Staff Reporter
THE Supreme High Court has rejected appeals by the Deya town council and the company Bancals SA, against the court ruling ordering the demolition of four luxury chalets built 20 years ago in the protected area of Llucalcari.

According to a spokesman for the environmental group GOB, this sentence puts an end to a conflict which has its roots in the year 1985. Four sentences and three decrees, all in favour of the demolition of the chalets, have been issued. One of the chalets was bought by writer Fernando Schwartz.

The Supreme Court maintains the rulings of the Balearic High Court, which ordered “the demolition of the four buildings built under the shelter of the works licences of the Deya (Majorca) town council.” It also ordered the land to be restored “to the natural state of the landscape” before building.
GOB expressed its satisfaction that all the obstacles to avoid the demolition of the four chalets and the agricultural warehouse of Can Simó had disappeared, and criticised the council's “last ditch” attempts to legalise the licences for the work.

The conflict started in 1985, when the Tramuntana mountain range was given the “cultural interest” (BIC) category, in the year that the law on the Historical Heritage came into force.

It was in this same year when the Can Simó estate in Llucalcari was divided up, which allowed the creation of four plots and the “rapid” request for the necessary licences to build on the land.

Between 1986 and 1988, the Deya council provided the four licences for construction in the area and the creation of a farm track to provide access to the new houses.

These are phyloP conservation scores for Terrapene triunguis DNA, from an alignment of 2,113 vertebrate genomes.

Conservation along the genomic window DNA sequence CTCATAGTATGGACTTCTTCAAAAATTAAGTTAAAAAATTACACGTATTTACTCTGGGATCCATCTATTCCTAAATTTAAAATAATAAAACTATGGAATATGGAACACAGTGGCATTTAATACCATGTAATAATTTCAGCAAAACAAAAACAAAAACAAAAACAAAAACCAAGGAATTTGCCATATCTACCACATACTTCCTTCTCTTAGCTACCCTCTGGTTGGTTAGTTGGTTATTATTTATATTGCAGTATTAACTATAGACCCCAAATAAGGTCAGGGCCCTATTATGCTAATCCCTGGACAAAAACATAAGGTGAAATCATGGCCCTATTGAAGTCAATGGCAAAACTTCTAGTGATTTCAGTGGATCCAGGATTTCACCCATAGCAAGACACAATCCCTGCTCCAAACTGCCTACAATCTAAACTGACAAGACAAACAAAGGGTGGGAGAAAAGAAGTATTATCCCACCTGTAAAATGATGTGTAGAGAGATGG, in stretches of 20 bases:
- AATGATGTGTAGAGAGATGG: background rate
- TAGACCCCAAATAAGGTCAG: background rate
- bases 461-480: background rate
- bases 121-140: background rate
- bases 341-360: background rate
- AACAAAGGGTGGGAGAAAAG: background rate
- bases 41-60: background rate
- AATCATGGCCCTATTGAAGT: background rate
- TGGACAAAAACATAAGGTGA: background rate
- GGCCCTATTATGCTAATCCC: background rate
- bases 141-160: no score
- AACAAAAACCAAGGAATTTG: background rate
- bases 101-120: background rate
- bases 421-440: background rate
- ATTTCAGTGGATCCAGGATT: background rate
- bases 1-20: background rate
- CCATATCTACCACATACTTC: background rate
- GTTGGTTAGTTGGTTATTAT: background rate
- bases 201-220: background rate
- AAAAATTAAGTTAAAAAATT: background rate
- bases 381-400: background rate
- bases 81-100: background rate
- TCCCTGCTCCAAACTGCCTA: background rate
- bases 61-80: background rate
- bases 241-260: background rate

This led GOB to present “all types of denouncements” and lodge an administrative appeal against the four licences.
In 1992, the Balearic high court cancelled the licences and ordered the buildings to be demolished, because they infringed the law on the heritage.
Following an appeal lodged by Bancals SA, Bartomeu Mayol and the Deya council, the court ratified the sentence in 1999, declared the four licences null and void and confirmed the demolition and restoration of the land.

The Constitutional Court also rejected an appeal lodged by the promoters and the Supreme High Court of the Balearics insisted on the demolition of the buildings in 2001 and 2002.

GOB complains that, despite the numerous court rulings, the Deya council has ignored them and has instead fought “each and every one of the rulings.” The spokesman said that the council “is using public funds to defend privately owned chalets in an area protected by various local, regional and state regulations.” Mayor Jaume Crespi said that he would see that the sentence is carried out. He added that he will ask for an individual demolition project for each of the houses and the restoration of the area to its natural state.

He said that he was convinced that the owners would seek compensation, and was cautious as to the payment of it: “It will have to be discussed,” he said.

He added that the licences had been granted under the former planning and heritage board, which gave the green light. Because of this, he said it had to be studied where the compensation would come from. He did not say how much the council had spent on the court cases.

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